Occasionally, HOA elections and votes will require secret ballots. But the truth is that most people don’t know what that means, when they’re required, or what their purpose is. These kinds of rules can seem difficult to understand, especially when you start throwing in words like “quorum” and “bylaws” and everything is written in legal jargon. Below is a basic breakdown of why elections may need secret ballots and what that means.
First off, secret ballots are used for certain HOA-related elections. Like the term “secret” implies, all of the residents in the HOA submit their votes without any identifying markers like their name, address, lot or unit number, or street name. The advantage to secret ballots is that the anonymity can help residents feel more comfortable casting their votes.
Here are a few situations when HOA boards might require a secret ballot vote (keep in mind that each state’s bylaws are different, so your HOA requirements might be different):
- Secret ballots will be used when positions on the board of directors are challenged. Basically, secret ballots need to be used when there are more residents running for the board than available seats. This method of voting is favorable in this situation because no one can they claim that residents felt some sort of obligation to vote for a neighbor.
- Secret ballots will be used when the board of directors deems it necessary to hold a secret vote. Some boards like that secrecy gives residents the freedom to vote without any perceived pressure on what their neighbors or friends want them to do.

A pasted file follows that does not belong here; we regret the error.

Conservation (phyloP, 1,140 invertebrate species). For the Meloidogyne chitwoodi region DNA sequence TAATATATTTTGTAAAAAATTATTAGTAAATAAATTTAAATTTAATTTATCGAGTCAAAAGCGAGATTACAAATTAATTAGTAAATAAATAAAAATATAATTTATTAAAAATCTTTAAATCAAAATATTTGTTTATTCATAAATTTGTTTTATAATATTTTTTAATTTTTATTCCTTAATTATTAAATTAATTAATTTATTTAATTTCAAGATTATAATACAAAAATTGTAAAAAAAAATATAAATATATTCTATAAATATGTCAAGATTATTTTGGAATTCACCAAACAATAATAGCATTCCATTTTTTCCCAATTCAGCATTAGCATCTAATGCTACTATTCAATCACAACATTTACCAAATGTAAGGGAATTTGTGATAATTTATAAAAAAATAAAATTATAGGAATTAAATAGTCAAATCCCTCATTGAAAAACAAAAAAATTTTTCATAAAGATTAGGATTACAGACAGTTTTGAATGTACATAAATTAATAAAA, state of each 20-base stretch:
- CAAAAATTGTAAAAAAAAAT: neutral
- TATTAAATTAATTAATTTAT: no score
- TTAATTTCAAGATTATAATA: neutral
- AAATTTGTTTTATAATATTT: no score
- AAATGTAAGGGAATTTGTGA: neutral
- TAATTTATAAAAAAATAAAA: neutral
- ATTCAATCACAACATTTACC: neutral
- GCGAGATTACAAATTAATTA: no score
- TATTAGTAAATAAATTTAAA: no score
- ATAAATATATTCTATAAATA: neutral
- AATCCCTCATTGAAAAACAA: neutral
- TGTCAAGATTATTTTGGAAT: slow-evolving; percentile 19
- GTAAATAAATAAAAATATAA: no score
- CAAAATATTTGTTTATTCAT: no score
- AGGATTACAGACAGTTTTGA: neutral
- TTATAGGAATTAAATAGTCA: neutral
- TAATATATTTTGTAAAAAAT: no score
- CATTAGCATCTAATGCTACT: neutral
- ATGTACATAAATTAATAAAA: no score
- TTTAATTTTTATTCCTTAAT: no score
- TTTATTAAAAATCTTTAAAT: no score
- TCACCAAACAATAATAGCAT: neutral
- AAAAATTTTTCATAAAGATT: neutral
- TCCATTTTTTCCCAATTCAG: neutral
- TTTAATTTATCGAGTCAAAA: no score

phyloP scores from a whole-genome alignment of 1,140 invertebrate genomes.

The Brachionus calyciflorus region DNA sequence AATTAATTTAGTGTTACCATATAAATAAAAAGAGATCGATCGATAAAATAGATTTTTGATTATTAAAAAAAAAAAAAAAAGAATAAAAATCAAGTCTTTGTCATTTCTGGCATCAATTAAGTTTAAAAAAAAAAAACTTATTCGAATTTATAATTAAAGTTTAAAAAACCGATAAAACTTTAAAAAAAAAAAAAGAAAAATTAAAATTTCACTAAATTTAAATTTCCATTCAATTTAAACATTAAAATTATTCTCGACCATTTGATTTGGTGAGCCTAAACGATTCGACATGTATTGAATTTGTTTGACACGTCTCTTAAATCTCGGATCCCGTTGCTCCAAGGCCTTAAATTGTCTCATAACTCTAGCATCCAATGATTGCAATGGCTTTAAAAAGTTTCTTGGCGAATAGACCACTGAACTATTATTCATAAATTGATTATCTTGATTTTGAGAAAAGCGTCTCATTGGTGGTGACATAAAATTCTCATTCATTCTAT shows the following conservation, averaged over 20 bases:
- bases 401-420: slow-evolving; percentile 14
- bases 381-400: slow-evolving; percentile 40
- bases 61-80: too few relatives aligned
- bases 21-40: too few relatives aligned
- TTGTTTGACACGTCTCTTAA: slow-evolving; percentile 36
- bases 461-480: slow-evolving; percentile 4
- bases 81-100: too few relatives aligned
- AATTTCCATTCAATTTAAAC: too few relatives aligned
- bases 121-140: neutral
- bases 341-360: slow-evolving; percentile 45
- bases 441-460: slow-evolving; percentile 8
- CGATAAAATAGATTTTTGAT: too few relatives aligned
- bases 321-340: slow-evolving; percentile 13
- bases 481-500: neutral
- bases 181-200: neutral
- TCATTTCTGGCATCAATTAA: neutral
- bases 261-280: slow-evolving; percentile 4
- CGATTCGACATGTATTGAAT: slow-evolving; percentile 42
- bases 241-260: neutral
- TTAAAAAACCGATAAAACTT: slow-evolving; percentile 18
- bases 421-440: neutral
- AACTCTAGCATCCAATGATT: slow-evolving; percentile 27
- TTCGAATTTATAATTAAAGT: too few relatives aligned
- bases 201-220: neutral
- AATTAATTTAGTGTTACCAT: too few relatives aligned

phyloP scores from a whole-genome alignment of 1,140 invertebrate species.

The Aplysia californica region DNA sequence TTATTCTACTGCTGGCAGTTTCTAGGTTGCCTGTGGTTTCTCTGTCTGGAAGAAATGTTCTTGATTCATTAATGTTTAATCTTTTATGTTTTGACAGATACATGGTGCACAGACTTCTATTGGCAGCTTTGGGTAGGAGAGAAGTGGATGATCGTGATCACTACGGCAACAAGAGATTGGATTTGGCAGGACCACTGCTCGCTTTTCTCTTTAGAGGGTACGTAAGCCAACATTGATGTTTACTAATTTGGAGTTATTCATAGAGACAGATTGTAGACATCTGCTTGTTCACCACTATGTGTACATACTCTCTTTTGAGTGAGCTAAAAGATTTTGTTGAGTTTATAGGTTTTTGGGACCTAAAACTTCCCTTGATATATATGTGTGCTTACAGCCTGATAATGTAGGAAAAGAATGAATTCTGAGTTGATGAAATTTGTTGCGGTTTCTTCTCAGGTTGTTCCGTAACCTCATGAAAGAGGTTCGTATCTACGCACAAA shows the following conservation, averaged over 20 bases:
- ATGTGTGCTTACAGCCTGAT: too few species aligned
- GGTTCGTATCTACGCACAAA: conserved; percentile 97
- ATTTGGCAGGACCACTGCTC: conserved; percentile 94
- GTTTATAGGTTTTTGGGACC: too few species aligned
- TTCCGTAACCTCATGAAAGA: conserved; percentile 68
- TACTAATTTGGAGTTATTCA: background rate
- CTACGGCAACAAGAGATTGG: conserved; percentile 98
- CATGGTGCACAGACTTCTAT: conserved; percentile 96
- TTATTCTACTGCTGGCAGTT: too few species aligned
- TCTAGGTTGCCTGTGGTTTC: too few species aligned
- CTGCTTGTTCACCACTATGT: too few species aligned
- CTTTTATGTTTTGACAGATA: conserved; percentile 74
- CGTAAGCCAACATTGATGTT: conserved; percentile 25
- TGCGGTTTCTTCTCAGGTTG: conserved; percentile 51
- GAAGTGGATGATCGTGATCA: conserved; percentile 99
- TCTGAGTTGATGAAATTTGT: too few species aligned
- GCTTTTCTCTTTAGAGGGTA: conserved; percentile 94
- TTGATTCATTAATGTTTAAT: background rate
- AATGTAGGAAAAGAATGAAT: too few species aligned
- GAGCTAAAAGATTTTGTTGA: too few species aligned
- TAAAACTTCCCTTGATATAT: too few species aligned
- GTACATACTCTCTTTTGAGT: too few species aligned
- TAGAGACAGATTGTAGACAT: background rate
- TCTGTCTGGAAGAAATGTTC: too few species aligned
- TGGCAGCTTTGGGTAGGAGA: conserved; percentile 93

- Finally, secret ballots can be implemented on any issue when 20% of the residents, either present in person or by proxy at an HOA meeting, request one.
All residents are required to receive their ballots, two pre-addressed envelopes, and instructions on how to return the ballot no less than 30 days before the voting deadline. Once the voter fills out the ballot with their vote, they will leave it unsigned and insert it into the first sealed envelope. The first envelope is then inserted into the second envelope. This second envelope needs to indicate the voter’s name, signature, and address in the upper left-hand corner (this information is left confidential when the vote is counted). This envelope will be sent to a neutral third party or a committee of volunteers. If your community decides to use a committee of volunteers, any residents running for a position, current board members, or managers should not be on or assist the committee.
The results of the secret vote will be announced in an HOA meeting, and the results must be reported without mentioning the names, addresses, or any other identifying factors of the residents who voted.
While this process can seem arduous and unnecessarily long, secret ballots definitely have their advantages. First off, residents can feel completely comfortable voting the way they want to and avoid any peer pressure they may feel. It can also provide a secure voting process so that no one can claim that the vote/election was unfair or biased. In the end, the goal of any secret ballot is to create a safe and successful HOA vote for residents of your community.